Andy from KillieCast also highlighted that he is in Pylon, which is playing in Glasgow on September 15th. For those who don’t know, it is a show, with musical accompaniment all about living in Shortlees, the concerns of locals about possible increased cancer risk due to the electricity pylons that one time weaved their way right through Shortlees. When I saw it at the Palace Theatre, it blew me away. There is a real mix of humour, and sadness associated with real life. If you haven’t seen it yet, I recommend going to Glasgow to see it, and if you have already seen it, you will know it is well worth another viewing. I wish all the best to all taking part. It has been a fantastic effort to get to this stage.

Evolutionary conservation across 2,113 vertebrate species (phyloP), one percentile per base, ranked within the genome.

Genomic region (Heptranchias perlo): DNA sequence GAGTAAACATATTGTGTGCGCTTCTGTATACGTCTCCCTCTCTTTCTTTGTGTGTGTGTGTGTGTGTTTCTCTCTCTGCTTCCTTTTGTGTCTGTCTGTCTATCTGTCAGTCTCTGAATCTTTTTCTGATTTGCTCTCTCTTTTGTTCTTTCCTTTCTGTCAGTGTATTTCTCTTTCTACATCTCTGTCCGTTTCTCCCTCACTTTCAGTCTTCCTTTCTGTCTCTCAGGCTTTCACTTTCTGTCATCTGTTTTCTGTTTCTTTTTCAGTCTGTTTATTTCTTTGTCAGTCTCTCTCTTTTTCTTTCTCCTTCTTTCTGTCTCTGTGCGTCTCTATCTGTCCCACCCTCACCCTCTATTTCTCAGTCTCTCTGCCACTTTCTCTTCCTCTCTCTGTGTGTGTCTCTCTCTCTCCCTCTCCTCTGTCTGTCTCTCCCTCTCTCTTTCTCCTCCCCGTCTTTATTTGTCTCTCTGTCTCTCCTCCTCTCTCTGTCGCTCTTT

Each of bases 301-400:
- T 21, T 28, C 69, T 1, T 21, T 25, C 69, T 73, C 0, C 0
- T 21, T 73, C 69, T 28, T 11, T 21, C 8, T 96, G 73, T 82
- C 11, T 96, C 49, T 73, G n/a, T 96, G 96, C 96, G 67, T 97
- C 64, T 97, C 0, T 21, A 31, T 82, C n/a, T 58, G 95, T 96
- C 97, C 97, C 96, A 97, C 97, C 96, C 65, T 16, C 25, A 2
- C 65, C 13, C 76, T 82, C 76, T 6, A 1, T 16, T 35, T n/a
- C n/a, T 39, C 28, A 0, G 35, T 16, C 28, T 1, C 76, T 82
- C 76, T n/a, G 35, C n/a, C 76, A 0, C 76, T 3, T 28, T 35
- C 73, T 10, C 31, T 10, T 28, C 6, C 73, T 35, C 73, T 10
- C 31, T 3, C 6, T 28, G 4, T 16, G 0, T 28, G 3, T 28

Jeremy Corbyn Tour

As part of his summer, Jeremy Corbyn did a quick tour of Scotland. He visited a number of constituencies where Labour believe they have a chance to beat the SNP at the next election. Nothing wrong with that – we all aim to win as many seats as possible. Yet, if Jeremy Corbyn really aspires to be a Prime Minister, then it is Tory seats they need to win. How many Tory seats were visited this time or even the last time he did such a tour? None! Surely Tory seats should also be targeted and that as a platform for calling out the UK Government policies we agree are harmful?

These thoughts were first published in the Kilmarnock Standard.

A Week in Parliament

Broadband drop in and update

I am aware that despite the extensive roll out of broadband locally, those who do not have access to it are immensely frustrated. To that end I hosted a drop in surgery in Merito, Dunlop. The venue is Scotland’s first operational community owned pub, which is now also a community facility.